Sea swimmers could 'carry potentially deadly antibiotic-resistant bacteria'
Lakes, rivers and seas could contain antibiotic-resistant superbugs due to raw sewage, manure and effluent containing bacteria getting into the water.
Researchers are examining the risk of sea swimmers and surfers harbouring antibiotic-resistant superbugs which could cause life-threatening infections.
A team of researchers at NUI Galway are exploring whether recreational waters are carrying potentially deadly bacteria that is not routinely tested for.
While Ireland has some of the cleanest bathing waters in Europe, raw sewage is still being discharged into the sea at more than 30 locations.
Deadly superbugs are recognised as one of the greatest threats to human health.
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The Antimicrobial Resistance and Microbial Ecology Research Group at the university is launching the PIER study (Public Health Impact of Exposure to antibiotic Resistance in recreational waters), funded by the Environmental Protection Agency (EPA).
Researchers are hoping to recruit 300 people to take part, with one group made up of 150 sea swimmers, surfers and people who regularly use the sea, lakes or rivers for recreation, and a second group of 150 people who rarely take to the water.
A key part of the project is to understand how superbugs get into human populations to help scientists learn how to control the spread of bacteria exhibiting antibiotic resistance.
Professor Dearbhaile Morris, principal investigator on the PIER project, said: “In healthy people, antibiotic-resistant bacteria behave very similarly to other common bugs, they live harmlessly on the skin, in the nose or in the bowel. This is called colonisation.
“As long as a bug stays on the skin or in the bowel, it usually does not cause a problem.
“However, once a superbug gets into a wound, into the bladder or into the blood, it can cause an infection that can be difficult to treat.
“This mostly happens in sick or vulnerable people with weaker immune systems, such as those in intensive care, the very old or the very young, and special antibiotics are then required for treatment, as ordinary antibiotics do not work.”
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Previous research carried out by the team found potentially lethal bugs in seawater around Galway.
Dr Liam Burke, co-investigator on the PIER project, said some superbugs are very common in the environment because of increased antibiotic use in humans and animals and the release of sewage, manure and effluent containing antibiotics and antibiotic-resistant superbugs, which can end up in Ireland’s lakes, rivers and seas.
“Although bathing waters are routinely tested for some bacteria, they are not tested for antibiotic-resistant bacteria, so we don’t really know to what extent they are present,” Dr Burke said.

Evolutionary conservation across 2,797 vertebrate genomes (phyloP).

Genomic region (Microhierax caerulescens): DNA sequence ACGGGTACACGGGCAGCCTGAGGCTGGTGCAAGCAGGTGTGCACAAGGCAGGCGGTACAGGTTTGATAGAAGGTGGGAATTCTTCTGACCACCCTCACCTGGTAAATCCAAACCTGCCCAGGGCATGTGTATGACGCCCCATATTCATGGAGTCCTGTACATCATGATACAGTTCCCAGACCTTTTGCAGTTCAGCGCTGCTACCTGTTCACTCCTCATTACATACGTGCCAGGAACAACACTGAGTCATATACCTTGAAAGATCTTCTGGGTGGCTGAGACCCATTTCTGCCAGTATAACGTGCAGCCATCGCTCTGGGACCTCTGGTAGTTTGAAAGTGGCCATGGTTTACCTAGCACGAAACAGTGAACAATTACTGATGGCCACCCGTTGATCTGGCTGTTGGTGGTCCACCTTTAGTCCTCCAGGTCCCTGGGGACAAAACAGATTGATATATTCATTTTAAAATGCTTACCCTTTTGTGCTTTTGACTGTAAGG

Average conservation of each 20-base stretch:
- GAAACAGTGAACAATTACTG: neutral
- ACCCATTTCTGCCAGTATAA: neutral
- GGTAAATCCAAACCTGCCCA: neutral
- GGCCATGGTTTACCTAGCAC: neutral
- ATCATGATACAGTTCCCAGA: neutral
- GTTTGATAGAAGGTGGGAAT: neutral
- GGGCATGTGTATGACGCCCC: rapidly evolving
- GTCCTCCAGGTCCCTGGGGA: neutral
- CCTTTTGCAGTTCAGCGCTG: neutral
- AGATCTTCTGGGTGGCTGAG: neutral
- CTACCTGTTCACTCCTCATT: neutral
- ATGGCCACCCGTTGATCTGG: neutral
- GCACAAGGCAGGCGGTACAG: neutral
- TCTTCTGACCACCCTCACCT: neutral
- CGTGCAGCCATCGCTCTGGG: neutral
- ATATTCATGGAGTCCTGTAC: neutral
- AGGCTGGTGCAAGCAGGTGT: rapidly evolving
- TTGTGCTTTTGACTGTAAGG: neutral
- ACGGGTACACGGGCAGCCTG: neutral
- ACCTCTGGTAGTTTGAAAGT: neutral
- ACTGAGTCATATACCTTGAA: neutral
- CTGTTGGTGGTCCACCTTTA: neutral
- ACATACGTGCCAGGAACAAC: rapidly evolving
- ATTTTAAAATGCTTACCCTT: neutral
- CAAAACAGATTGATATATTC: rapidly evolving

“PIER will look into whether people who regularly use Irish waters for recreation are at risk of becoming colonised with superbugs.”
Dr Burke also warned about the dangers of heavy rainfall and its impact on beaches and sea swimming.
He said that drains can overflow and carry wastewater pollution into seawater and lakes, leading to no swim notices being issued, like those in Co Clare recently.
“If hospital waste ends up in the sea, it will more than likely contain antibiotic-resistant bacteria or a slurry stream from a farm ends up getting into the water or river, then there is potential for that to contain a high level of antibiotic-resistant bacteria,” he added.
“As the superbugs have been exposed to antibiotics, they needed to develop a mechanism to resist it. They don’t cause problems in healthy people if they stay in the gut, but if they get out of your gut by not practising good hygiene, then you could spread them around the home. A young child or elderly person could then pick it up.”
Anyone aged 18 or over who lives on the island of Ireland can take part and those interested in supporting the research can find out more and sign up at the PIER website.
Reader Q&A: What causes antibiotic resistance?Asked by: Eddie Friel, Hull
Antibiotic resistance is a good example of natural selection. Exposure to antibiotics increases selective pressure in bacterial populations, boosting the percentage of resistant bacteria, with new bacterial generations inheriting resistance genes.
Bacteria can sometimes pass on resistance by sharing genetic material with each other. They can also become resistant following spontaneous changes to their genes.
Some gene mutations allow bacteria to produce enzymes that inactivate antibiotics. Others change their outer structure so that antibiotics can’t gain access.
Some bacteria even develop pumping mechanisms to expel antibiotics. Overuse and misuse of antibiotics has exacerbated the problem of antibiotic resistance.
Amy is the Editorial Assistant at BBC Science Focus. Her BA degree specialised in science publishing and she has been working as a journalist since graduating in 2018. In 2020, Amy was named Editorial Assistant of the Year by the British Society of Magazine Editors. She looks after all things books, culture and media. Her interests range from natural history and wildlife, to women in STEM and accessibility tech.